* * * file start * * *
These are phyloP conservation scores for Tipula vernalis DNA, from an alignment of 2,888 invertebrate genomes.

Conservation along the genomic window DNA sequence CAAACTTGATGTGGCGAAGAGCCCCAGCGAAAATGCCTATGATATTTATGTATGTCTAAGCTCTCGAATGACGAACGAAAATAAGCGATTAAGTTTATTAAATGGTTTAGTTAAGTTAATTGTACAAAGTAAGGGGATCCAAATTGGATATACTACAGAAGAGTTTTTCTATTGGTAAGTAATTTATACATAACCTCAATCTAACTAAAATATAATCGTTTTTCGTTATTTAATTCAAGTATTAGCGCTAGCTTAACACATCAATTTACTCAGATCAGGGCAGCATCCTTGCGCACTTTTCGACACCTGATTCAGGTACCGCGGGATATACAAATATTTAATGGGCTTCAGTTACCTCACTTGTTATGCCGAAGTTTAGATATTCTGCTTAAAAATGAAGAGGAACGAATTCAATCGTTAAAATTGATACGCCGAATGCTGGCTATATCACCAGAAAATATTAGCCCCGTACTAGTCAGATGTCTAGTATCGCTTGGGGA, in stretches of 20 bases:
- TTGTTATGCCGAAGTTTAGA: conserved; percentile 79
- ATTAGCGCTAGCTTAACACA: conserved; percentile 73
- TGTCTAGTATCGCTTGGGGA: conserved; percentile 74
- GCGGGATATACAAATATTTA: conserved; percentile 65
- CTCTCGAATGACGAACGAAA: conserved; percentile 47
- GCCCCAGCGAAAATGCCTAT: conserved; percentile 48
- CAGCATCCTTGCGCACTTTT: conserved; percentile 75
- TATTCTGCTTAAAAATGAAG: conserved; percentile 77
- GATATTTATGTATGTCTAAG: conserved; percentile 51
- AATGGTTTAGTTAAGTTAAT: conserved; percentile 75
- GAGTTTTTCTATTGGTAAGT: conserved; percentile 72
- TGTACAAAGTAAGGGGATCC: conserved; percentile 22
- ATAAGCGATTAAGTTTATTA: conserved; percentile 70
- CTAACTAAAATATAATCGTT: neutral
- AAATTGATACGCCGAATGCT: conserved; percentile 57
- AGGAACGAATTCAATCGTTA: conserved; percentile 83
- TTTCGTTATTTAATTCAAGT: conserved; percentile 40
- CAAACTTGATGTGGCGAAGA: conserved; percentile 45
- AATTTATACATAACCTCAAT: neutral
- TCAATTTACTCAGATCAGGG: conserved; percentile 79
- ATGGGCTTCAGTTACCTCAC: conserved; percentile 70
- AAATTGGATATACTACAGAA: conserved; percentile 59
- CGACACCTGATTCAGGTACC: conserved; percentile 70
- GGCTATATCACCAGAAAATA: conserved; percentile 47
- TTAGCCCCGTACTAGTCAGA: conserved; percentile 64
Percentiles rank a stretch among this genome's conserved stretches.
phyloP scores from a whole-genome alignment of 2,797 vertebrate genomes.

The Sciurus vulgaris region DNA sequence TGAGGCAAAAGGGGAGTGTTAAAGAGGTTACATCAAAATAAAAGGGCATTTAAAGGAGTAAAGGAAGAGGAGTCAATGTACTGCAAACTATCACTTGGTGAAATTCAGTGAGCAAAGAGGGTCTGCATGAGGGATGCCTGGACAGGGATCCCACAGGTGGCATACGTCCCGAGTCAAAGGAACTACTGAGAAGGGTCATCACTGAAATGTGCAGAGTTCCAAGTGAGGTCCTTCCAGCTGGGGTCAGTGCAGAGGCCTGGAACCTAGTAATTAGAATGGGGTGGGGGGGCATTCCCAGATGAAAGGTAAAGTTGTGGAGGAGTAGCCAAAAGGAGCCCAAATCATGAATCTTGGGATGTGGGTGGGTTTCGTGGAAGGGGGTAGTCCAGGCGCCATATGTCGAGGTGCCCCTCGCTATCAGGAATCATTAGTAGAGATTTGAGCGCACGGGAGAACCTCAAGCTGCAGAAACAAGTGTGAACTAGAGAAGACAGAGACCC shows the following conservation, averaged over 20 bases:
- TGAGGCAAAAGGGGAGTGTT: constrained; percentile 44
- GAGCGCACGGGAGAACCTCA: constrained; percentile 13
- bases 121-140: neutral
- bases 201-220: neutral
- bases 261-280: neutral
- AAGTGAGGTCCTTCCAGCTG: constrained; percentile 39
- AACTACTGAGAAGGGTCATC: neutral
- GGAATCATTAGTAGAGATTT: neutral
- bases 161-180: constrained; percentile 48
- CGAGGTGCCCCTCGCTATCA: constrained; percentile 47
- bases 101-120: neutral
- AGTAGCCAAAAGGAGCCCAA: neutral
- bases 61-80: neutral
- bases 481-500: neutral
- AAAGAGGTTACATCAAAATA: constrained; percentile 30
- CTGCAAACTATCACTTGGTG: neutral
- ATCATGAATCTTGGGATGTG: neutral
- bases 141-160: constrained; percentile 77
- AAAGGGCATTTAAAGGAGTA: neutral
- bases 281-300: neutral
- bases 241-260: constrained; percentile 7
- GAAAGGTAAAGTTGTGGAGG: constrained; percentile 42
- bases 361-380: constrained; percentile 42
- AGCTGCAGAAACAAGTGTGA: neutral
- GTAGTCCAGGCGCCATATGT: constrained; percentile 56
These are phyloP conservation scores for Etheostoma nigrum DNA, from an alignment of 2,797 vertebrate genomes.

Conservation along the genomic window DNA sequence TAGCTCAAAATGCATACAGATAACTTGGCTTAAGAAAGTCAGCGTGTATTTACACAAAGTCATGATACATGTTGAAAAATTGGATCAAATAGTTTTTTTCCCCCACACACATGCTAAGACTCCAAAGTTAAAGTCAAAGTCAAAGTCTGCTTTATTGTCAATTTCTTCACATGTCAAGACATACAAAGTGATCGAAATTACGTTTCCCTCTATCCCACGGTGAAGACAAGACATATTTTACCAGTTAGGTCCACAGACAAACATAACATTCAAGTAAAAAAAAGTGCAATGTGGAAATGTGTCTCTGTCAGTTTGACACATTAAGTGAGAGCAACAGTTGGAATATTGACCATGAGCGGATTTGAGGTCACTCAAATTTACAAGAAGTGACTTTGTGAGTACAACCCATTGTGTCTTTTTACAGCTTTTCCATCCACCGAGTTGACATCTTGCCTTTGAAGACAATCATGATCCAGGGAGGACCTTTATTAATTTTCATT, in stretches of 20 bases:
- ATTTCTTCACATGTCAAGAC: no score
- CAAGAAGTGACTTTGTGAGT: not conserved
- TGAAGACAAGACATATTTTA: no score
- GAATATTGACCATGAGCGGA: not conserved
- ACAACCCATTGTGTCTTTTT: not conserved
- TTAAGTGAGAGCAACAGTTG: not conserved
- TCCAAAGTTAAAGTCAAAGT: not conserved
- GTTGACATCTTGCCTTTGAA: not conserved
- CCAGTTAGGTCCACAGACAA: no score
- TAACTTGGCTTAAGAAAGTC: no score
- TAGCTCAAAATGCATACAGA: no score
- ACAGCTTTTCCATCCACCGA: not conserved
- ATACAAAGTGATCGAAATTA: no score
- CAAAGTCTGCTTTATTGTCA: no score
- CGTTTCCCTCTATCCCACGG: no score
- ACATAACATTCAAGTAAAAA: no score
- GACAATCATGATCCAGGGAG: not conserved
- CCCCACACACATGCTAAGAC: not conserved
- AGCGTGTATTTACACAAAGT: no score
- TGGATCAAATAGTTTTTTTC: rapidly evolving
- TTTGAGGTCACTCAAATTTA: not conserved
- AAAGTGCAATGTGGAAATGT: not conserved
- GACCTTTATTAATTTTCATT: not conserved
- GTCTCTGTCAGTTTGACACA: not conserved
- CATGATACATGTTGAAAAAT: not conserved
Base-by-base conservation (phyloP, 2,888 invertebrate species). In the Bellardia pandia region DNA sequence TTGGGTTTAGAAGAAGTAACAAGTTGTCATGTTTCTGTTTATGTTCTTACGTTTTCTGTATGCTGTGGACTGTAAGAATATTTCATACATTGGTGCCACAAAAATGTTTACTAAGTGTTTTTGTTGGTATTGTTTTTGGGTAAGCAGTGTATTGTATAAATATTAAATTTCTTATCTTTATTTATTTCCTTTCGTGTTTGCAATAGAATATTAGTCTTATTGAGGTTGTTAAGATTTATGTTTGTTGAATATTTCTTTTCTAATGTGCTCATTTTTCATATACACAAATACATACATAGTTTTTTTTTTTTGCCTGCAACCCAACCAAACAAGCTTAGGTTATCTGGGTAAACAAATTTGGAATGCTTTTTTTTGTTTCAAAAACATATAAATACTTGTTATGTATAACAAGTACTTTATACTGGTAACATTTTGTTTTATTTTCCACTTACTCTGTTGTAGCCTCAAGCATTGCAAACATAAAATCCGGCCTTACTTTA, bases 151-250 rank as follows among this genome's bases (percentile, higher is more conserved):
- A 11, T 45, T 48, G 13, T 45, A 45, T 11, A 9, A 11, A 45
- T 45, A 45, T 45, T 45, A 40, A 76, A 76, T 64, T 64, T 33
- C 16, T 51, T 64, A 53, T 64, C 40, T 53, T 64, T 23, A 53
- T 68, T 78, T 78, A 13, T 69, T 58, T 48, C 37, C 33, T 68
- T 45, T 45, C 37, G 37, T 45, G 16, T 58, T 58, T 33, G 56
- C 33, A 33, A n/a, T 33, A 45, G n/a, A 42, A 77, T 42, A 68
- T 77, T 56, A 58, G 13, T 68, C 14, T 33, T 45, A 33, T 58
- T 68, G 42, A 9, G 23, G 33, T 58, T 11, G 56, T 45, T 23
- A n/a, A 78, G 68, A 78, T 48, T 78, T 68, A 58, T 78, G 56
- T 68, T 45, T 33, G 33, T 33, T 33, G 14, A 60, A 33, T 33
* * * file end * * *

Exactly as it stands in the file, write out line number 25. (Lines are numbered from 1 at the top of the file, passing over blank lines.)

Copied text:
- CGACACCTGATTCAGGTACC: conserved; percentile 70